Women & Girls Hub: Let’s talk about the solution to this violence. What are you doing with men to turn them into better men?
Godana: I go to ordinary people in the villages and talk about gender norms. The toys we give our own children: guns for boys, dolls for girls. The messages that we are giving, “Don’t cry, don’t be like your mother, be strong like me!” We talk about how to transform these social norms that are embedded in our religion, culture, education and media.
I also work with gatekeepers: your traditional leaders, your religious leaders, your policymakers. I work with a king who has about 94 chiefs who report under him. People have huge respect for chiefs and kings; I work with them to change social norms.
We have developed community action teams in 32 villages that are doing gender-equality work in schools. In the community, when there is an activity – slaughtering a cow or cattle – men are encouraged to participate in the cooking. How they collect wood is no longer the old way; men are driving vans to collect the wood.
Women & Girls Hub: Can you tell me about your schools for fathers?
Godana: We recruit at the maternal childcare centers. We say [to women], “We’ve seen your partner drop you off, can you give us his details, his number so that we can invite him to fathers’ school?” That’s the way we recruit. Couples in the church who are planning to have a child come to join the fathers’ schools. Remember, we must talk about equitable relationship before everything – that’s very, very important. Remember the legacy of the patriarchal system and the legacy of violence; how do we bring healthy relationships first? Between partners so that they learn to respect each other? We learn that in our couples’ sessions.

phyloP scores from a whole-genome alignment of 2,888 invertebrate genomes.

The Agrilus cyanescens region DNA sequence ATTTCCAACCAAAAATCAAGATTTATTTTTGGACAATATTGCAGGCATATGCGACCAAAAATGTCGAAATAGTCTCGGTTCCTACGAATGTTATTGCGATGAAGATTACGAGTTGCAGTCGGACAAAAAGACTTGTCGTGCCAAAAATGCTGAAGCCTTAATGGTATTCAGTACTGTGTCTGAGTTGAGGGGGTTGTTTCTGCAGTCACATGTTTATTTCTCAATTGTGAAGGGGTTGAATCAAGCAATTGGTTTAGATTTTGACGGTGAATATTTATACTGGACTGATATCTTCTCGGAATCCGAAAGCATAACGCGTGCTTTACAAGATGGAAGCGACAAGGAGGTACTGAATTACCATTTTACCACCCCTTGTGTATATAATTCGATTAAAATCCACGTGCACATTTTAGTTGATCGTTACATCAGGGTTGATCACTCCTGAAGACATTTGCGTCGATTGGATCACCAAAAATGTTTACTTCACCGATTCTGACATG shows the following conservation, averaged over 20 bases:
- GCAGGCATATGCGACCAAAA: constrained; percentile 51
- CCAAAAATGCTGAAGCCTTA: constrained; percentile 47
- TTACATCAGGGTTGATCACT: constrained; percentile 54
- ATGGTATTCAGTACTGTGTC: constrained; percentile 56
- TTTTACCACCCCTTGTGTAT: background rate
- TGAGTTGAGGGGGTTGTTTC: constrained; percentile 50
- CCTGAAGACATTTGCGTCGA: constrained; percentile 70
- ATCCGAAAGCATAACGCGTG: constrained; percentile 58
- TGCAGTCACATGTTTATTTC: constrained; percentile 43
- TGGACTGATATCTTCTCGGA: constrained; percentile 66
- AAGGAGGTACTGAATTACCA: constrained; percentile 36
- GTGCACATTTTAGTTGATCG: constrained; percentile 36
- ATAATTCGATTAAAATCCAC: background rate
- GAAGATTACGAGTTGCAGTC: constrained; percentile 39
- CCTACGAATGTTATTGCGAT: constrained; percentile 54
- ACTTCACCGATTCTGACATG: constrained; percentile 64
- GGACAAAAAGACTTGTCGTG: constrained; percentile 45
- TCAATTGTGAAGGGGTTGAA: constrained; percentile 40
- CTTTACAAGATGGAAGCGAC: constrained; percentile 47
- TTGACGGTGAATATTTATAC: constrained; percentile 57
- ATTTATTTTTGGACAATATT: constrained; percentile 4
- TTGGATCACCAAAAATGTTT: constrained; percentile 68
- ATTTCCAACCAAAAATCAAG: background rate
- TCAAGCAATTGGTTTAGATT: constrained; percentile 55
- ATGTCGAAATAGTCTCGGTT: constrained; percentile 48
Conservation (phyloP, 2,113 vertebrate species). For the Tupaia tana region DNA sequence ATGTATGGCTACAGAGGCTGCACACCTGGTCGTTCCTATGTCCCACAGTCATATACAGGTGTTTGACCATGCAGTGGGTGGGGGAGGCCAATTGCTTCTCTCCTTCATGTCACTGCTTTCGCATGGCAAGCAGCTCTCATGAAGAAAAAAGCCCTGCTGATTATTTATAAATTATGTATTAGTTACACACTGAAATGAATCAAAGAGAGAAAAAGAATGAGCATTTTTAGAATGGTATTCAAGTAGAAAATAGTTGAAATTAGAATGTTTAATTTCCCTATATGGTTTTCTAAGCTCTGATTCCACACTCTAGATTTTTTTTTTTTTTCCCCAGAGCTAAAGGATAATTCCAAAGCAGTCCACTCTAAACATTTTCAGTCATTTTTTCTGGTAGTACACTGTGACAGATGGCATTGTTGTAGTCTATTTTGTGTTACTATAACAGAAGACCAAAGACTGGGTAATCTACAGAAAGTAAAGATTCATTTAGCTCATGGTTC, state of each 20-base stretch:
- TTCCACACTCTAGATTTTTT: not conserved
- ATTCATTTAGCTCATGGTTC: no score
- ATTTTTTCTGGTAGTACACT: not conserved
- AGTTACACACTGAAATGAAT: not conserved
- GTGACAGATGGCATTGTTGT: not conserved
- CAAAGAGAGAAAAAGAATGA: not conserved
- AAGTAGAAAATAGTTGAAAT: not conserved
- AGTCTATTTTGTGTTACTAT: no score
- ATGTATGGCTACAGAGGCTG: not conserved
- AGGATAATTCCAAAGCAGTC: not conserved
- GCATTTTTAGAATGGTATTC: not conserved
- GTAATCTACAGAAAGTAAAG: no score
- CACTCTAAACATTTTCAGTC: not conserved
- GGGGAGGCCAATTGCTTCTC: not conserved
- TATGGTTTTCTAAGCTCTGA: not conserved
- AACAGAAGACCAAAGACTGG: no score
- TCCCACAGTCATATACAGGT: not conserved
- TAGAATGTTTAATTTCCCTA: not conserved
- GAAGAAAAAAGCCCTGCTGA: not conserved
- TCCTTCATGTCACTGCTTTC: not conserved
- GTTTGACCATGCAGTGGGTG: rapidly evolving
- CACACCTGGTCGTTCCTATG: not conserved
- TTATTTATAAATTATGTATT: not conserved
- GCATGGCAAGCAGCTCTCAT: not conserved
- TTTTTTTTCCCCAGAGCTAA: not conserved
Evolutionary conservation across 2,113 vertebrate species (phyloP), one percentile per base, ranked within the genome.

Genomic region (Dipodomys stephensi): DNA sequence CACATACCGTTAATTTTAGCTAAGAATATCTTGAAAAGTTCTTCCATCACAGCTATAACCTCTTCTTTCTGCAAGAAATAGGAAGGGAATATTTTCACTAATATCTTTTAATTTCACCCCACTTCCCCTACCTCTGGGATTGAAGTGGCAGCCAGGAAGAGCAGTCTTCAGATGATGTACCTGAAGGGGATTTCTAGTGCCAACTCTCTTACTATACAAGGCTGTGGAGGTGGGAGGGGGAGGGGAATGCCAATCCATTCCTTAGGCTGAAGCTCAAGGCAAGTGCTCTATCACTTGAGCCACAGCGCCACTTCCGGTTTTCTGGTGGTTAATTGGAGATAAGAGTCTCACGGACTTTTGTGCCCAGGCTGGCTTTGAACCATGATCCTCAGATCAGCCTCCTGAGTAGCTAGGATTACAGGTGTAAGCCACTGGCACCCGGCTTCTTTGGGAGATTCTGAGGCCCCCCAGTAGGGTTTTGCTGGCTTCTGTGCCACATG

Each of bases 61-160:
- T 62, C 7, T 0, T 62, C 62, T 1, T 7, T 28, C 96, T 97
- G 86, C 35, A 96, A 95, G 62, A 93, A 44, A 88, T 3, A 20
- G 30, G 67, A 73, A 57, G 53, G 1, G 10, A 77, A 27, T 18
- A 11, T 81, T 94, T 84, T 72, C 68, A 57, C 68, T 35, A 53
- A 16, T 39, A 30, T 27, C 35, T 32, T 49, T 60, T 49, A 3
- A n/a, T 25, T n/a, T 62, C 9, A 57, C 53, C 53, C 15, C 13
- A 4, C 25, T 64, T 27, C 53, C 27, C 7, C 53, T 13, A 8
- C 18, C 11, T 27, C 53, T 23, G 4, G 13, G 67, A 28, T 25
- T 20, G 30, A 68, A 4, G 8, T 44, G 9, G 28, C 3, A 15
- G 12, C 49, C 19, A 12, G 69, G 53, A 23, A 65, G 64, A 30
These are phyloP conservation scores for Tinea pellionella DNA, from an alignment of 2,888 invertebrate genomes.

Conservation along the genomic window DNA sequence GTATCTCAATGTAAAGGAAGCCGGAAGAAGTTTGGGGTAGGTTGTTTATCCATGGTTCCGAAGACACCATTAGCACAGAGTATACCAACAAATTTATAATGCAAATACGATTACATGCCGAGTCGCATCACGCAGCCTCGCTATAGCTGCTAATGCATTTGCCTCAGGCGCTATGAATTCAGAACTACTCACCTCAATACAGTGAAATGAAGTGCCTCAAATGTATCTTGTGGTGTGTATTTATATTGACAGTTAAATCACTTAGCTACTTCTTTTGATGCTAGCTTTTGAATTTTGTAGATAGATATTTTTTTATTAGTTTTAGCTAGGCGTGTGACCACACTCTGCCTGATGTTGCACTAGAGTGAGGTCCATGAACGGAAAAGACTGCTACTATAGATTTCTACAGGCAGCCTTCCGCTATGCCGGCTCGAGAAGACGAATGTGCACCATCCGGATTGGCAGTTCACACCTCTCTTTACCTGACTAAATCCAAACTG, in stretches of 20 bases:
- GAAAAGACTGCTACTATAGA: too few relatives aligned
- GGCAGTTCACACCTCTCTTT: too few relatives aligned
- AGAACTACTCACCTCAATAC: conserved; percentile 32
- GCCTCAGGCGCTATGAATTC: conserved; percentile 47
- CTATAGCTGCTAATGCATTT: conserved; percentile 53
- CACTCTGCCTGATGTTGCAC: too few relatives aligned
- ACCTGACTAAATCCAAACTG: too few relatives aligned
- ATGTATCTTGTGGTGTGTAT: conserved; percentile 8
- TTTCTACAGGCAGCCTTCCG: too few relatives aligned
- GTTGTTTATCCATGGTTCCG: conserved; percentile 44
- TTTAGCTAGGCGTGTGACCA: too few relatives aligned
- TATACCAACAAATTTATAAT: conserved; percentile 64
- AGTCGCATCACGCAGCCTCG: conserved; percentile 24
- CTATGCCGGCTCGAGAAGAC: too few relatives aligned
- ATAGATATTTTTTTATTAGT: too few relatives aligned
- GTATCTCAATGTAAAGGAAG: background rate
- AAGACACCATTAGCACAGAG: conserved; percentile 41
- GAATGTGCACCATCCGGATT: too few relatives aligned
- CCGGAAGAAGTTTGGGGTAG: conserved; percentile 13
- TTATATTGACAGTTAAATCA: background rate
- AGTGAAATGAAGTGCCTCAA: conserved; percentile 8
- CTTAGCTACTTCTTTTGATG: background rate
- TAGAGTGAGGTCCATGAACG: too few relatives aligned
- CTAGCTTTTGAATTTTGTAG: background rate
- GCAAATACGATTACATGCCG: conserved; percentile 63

If they have made up their minds to have a child, how do we then say what the role of a father is in this pregnancy? How do we bring men to prenatal clinics to start with so that the midwives and the nursing staff engage with both of them, so men can begin to experience these magical moments in seeing when the child is kicking and begin to touch? That’s bonding. You relate to your child in that way.
Let the men be exposed to the magical moment when the child is being brought into this world. The kings are promoting that as well – “Hey, go and experience this” – because if men see the pain and agony that women endure in bringing children into this world, there will be fewer street kids; there will be fewer kids going to school without food, fewer kids going to school over long distances, barefoot. We men will take responsibility for family planning and not say, “It’s your prerogative as a woman.”
If you expose men to making decisions and seeing parenthood as their responsibility, it benefits them as men. You become comfortable when you are trusted. You become comfortable when your child comes running to you, just to jump at you.
We are moving mountains and changing behavior.